1. Family: Begoniaceae C.Agardh
    1. Genus: Begonia L.
      1. Begonia wollastonii Baker f.

        This species is accepted, and its native range is Ethiopia to SW. Tanzania.

    [FTEA]

    Begoniaceae, Vanessa Plana, Martin J.S. Sands & Henk J. Beentje. Flora of Tropical East Africa. 2006

    Type
    Type: Uganda, Ruwenzori, 2100 m, March 1906, Wollaston s.n. (BM!, holo.).
    Habit
    Fleshy herb up to 1.2(–2.4) m high, terrestrial or occasionally on rock; stem erect, juicy, green, to 2 cm across, glabrous, with short branches and often with axillary bulbils; rootstock usually tuberous, red, to 7.5 cm in diameter.
    Stipules
    Stipules ovate to elliptic, 4–23 mm long, with entire margins.
    Leaves
    Leaves light green, ovate in outline, very asymmetric, 5–20 × 3–16 cm, base cordate, margins dentate-serrate, apex slightly acuminate, sparsely hairy with white or red hairs on both surfaces; venation palmate; petiole 2–20 cm long, with ring of hairs/fimbriate trichomes at junction with lamina.
    Flowers
    Female flowers: tepals (4–)5, pink or white, the outer four elliptic to oblong, 10–17(–27) × 7–15 mm, the innermost smaller; ovary ovoid, 6–12 × 2–8 mm, 3-locular, 3-winged; placentation axile; styles three, to 6 mm long, divided halfway, the branches twisted; stigmatic band continuous, spiral. Flowers in axillary unisexual or bisexual cymes with 1–2 dichasia; peduncle 10–55 mm long; bracts caducous, ovate, 7–12 × 3–6 mm; pedicels 10–30 mm long; bracteoles absent. Male flowers: tepals 4, free, pink or white, the outer broadly ovate, suborbicular or ovate, 17–33 × 17–30 mm, the inner elliptic to obovate, 10–22 × (5–)10–14 mm; stamens many (> 40), filaments 1–5 mm long, anthers ellipsoid, 0.8–1.4 mm.
    Fruits
    Fruit an ovoid or ellipsoid capsule, 15–28 × 9–20 mm excluding the wings; wings very unequal, the largest triangular and 15–40 mm wide, the other two much smaller; dehiscence usually along the junction with the wings.
    Ecology
    In moist forest along streams and in spray zone of waterfalls, always in very wet sites where it may be locally common; (1350–)1750–2900 m.
    Conservation
    Least concern (LC); widespread in a common habitat .
    Note
    Hitherto B. wollastonii and B. keniensis have been kept apart on flower colour (but within single populations both colours can occur: A.S. Thomas 2578, Mt Elgon), tepal shape in male flowers longer than broad, or broader than long (but variation is continuous, with suborbicular intermediates!) and the size of the largest fruit wing - long in the ‘type’ of keniensis (but again, intermediates occur). Based on these observations, we have decided the two are synonymous; B. wollastoni is the older name. Battiscombe 136 at Kew (from ‘British East Africa’, no further locality) bears a hand-written det-slip: “Begonia keniensis Gilg !1912, det. E.Gilg” and could be the original sheet from which Gilg coined the name – later taken up by Engler. Battiscombe 551, collected in 1912, bears label data stating it is from Mt Kenya, and that the rootstock is tuberous (but still without altitude). Engler cites the name as “ B. keniensis Gilg” but as he (Engler) wrote the text the authorship is Gilg ex Engler; ‘ex’ authors are not cited in this Flora. The two specimens from T 7 are curiously remote from the main population.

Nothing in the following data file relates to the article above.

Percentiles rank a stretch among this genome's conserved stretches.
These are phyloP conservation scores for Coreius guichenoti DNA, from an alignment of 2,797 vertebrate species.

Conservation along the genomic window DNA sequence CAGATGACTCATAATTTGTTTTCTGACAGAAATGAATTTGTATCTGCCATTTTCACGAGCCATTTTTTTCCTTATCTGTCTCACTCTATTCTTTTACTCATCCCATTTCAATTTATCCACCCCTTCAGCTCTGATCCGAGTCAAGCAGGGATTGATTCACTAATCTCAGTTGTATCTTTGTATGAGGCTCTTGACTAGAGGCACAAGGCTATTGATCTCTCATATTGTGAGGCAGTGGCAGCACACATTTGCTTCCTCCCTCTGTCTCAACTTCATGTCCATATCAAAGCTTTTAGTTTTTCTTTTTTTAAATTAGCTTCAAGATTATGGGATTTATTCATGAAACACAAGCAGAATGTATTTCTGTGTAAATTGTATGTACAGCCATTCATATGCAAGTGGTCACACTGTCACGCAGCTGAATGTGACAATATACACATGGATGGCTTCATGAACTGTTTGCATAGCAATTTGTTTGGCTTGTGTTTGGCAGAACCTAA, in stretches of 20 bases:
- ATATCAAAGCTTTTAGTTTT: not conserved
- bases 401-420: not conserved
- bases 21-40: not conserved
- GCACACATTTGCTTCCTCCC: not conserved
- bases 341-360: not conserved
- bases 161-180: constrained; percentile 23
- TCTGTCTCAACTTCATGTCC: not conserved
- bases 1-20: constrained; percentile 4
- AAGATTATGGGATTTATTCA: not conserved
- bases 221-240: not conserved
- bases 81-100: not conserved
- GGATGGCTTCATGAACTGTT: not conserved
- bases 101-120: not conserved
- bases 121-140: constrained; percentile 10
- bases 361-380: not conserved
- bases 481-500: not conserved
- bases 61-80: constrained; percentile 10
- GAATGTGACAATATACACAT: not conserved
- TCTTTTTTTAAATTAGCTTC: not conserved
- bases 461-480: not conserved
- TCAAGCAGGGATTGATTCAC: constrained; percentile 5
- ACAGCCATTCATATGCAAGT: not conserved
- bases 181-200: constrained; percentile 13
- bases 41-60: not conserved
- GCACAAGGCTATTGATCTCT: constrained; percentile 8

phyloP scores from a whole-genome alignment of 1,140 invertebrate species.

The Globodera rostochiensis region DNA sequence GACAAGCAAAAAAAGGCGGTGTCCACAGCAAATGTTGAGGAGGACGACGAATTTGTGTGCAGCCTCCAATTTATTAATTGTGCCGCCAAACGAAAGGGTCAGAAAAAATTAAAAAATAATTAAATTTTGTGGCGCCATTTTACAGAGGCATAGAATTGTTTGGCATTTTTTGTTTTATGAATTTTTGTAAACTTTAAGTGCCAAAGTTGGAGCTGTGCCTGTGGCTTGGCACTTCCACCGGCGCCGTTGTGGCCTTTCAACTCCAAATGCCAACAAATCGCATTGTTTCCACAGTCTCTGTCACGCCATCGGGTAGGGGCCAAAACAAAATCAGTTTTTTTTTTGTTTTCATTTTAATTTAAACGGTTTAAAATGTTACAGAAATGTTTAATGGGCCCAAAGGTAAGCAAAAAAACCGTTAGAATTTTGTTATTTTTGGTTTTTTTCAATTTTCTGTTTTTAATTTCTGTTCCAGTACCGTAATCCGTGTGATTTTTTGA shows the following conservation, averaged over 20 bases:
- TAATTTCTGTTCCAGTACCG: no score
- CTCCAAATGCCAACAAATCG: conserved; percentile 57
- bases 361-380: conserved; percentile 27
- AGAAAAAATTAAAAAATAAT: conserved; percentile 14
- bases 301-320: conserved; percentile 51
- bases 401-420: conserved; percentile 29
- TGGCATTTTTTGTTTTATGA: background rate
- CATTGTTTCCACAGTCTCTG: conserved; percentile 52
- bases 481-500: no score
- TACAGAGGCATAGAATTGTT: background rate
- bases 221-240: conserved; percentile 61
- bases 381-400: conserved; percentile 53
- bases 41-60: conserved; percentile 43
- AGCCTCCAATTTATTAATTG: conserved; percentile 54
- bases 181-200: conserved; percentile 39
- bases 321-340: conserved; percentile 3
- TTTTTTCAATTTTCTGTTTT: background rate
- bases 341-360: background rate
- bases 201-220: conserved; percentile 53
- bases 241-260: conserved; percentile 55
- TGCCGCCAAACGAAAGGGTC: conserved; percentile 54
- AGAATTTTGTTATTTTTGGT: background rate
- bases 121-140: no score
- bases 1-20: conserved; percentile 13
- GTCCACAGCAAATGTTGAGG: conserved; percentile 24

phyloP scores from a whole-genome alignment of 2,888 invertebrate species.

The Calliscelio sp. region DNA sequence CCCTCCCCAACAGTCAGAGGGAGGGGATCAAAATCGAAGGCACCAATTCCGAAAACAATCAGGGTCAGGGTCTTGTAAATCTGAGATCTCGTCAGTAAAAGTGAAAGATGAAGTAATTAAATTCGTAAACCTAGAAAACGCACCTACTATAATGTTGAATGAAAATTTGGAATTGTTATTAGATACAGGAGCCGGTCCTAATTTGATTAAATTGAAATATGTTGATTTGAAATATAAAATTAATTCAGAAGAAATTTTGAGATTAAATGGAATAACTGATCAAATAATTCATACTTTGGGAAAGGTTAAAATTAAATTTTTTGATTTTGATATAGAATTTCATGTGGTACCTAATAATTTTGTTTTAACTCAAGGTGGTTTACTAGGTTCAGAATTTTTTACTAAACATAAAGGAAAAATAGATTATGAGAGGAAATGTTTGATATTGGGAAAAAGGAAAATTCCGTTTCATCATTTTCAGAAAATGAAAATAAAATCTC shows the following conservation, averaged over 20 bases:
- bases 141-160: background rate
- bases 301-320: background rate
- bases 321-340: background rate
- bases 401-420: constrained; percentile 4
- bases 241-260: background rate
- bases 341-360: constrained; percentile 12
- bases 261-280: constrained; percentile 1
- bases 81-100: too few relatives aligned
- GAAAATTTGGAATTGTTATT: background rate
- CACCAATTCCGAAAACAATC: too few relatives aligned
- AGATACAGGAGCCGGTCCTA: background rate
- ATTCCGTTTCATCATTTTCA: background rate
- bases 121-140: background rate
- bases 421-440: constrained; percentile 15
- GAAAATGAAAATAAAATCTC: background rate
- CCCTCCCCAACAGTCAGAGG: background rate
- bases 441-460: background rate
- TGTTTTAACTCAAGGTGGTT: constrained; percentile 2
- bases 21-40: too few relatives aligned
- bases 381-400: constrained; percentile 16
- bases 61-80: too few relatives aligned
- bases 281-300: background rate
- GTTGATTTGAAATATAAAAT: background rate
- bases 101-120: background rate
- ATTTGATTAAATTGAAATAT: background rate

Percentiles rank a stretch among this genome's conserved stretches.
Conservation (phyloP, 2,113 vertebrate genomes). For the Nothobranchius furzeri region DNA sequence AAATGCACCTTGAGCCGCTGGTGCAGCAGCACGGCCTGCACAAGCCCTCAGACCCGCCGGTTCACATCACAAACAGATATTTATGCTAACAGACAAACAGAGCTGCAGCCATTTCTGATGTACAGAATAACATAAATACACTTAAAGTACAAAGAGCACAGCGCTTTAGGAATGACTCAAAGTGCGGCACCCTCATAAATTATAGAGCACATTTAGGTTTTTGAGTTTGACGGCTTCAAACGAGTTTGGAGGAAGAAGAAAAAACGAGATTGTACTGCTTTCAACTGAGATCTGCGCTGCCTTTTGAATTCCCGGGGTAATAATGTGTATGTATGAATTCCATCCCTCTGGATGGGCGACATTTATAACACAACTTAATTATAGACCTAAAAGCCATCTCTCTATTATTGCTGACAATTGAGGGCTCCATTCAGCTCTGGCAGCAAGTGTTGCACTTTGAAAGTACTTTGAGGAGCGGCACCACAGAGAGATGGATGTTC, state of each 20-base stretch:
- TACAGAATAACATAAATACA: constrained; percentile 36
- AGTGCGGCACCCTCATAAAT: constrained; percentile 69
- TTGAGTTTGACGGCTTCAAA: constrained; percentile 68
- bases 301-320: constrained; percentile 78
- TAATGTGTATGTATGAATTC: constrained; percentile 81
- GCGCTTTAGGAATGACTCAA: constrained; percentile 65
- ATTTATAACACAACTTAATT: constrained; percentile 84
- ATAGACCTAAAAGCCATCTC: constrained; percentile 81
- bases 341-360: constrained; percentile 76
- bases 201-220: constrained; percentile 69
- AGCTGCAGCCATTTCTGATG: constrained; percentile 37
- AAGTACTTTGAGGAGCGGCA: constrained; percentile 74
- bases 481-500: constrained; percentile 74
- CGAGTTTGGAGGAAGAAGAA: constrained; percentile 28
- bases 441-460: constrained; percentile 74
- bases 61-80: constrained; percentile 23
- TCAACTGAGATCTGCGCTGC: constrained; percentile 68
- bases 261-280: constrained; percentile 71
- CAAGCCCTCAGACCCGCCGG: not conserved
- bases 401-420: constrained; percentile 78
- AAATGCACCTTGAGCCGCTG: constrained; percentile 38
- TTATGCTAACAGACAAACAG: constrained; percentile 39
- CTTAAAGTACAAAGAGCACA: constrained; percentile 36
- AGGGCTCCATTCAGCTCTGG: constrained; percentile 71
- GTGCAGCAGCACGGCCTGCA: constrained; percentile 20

Distribution
    Flora districts: U1 U2 U3 K3 K4 T7 Range: Congo-Kinshasa, Ethiopia

    Images

    Distribution

    Native to:

    Ethiopia, Kenya, Tanzania, Uganda, Zaïre

    Begonia wollastonii Baker f. appears in other Kew resources:

    Date Reference Identified As Barcode Type Status
    Wood, G.H.S. [423], Uganda 11572.000
    Jan 1, 1912 Battiscombe, E [136] Begonia keniensis K000242767
    Battiscombe, E [551] Begonia keniensis K000242768

    First published in J. Linn. Soc., Bot. 38: 252 (1908)

    Accepted by

    • Govaerts, R. (1996). World Checklist of Seed Plants 2(1, 2): 1-492. MIM, Deurne.

    Literature

    Flora of Tropical East Africa
    • Fl. Eth. 2, 2: 60 (1995).
    • F.C.B., Begoniaceae: 47, t. 5 (1969)
    • E.J. 81: 152 (1961)

    Sources

    Flora of Tropical East Africa
    Flora of Tropical East Africa
    http://creativecommons.org/licenses/by-nc-sa/3.0

    Herbarium Catalogue Specimens
    'The Herbarium Catalogue, Royal Botanic Gardens, Kew. Published on the Internet http://www.kew.org/herbcat [accessed on Day Month Year]'. Please enter the date on which you consulted the system.
    Digital Image © Board of Trustees, RBG Kew http://creativecommons.org/licenses/by/3.0/

    Kew Backbone Distributions
    The International Plant Names Index and World Checklist of Selected Plant Families 2019. Published on the Internet at http://www.ipni.org and http://apps.kew.org/wcsp/
    © Copyright 2017 World Checklist of Selected Plant Families. http://creativecommons.org/licenses/by/3.0

    Kew Names and Taxonomic Backbone
    The International Plant Names Index and World Checklist of Selected Plant Families 2019. Published on the Internet at http://www.ipni.org and http://apps.kew.org/wcsp/
    © Copyright 2017 International Plant Names Index and World Checklist of Selected Plant Families. http://creativecommons.org/licenses/by/3.0